You Better Talk About Money Before You Say 'I Do'

4798 While many engaged couples are able to hash out which photographer to use at the ceremony and who to sit Aunt Edna next to at the reception, they can't seem to broach the topic of their finances -- a discussion that could make or break their marriage.
Money is the leading source of disagreement for couples, whether they're just hitched or have been married for decades, and in extreme cases, tensions about household finances can even lead to divorce.

To prevent that from happening, couples need to have a serious discussion about their finances long before they say "I do."

Everything should be put on the table, from current income and debts to attitudes towards money and how to approach financial goals like buying a house or saving for retirement, says Gail Cunningham, a longtime financial counselor and spokeswoman for the National Foundation for Credit Counseling. With many newlyweds entering marriage with piles of student loan or credit card debt, such financial honesty is especially important.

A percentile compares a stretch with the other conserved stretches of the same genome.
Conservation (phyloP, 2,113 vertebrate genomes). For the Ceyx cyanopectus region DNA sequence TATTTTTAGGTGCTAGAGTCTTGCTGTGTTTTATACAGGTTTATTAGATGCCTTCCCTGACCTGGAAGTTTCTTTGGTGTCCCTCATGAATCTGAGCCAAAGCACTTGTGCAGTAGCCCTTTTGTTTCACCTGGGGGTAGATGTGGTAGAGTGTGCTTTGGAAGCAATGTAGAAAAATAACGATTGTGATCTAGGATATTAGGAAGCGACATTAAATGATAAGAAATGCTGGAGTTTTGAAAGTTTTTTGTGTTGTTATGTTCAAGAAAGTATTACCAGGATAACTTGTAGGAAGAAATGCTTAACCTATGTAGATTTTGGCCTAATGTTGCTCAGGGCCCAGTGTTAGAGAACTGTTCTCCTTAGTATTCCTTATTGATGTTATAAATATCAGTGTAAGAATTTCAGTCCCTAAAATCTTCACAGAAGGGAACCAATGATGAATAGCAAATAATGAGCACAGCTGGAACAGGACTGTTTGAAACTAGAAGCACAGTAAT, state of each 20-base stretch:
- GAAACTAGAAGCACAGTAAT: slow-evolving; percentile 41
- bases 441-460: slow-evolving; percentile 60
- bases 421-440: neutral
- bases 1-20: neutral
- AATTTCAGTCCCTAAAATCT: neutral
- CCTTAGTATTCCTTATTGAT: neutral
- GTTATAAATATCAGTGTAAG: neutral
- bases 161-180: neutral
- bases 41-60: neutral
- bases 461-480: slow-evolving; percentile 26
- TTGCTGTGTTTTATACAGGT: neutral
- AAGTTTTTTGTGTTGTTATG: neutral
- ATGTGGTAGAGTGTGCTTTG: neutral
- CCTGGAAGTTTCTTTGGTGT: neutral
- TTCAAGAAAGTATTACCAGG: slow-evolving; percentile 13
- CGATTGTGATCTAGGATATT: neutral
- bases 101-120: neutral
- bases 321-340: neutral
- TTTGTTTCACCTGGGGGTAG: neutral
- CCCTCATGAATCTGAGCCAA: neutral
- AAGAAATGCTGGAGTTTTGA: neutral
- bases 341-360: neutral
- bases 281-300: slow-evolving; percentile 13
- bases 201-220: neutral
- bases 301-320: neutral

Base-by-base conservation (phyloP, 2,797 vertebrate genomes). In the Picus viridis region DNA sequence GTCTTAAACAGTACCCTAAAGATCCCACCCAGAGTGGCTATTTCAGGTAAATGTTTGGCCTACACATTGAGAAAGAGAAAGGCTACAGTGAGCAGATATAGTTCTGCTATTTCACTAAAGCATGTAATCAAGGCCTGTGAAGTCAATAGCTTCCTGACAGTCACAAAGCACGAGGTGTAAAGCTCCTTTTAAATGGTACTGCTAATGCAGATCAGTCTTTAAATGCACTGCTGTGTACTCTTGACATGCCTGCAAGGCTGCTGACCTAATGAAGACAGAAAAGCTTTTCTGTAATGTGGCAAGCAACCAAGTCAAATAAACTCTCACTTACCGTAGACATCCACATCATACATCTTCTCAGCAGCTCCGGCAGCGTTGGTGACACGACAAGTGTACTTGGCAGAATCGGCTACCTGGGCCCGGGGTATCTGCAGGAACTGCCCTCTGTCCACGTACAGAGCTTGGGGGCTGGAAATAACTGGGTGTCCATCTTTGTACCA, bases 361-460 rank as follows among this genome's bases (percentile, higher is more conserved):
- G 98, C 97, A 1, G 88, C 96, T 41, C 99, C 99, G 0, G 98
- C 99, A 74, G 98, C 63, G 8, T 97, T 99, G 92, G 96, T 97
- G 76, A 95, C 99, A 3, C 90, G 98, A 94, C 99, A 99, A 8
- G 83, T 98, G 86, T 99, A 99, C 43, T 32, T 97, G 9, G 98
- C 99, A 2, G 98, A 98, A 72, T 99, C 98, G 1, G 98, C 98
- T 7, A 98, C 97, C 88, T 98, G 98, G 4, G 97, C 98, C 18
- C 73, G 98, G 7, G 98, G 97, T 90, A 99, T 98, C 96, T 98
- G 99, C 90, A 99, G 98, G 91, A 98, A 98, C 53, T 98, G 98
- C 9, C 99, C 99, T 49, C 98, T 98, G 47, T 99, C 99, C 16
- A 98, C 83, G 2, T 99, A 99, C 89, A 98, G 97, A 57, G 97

"Like it or not, we carry with us financial baggage, and that baggage is not always negative, but it's there," Cunningham said. "Even positive differences can lead to disagreement."

Yet while many newlyweds will pledge to be with each other "for richer" or "poorer," they often dread talking about money matters.

Nearly 70% of adults in a recent National Foundation for Credit Counseling survey said they had negative feelings about discussing money with a fiancé, while more than 20% said the discussion would either lead to a fight, reveal unknown financial issues or even cause them to break off the engagement.

Many people simply haven't learned how to talk about money with others, said Dr. Terri Orbuch, a social psychologist and author of "5 Simple Steps to Take Your Marriage from Good to Great."

The way people approach money is often heavily influenced by the way they were raised, she said. For instance, someone who had an allowance or opened a savings account at a young age may be more used to sticking to a budget. Someone who was given many gifts as a child may view spending money as a way to express love.


Source: CNN Money | Melanie Hicken @melhicken
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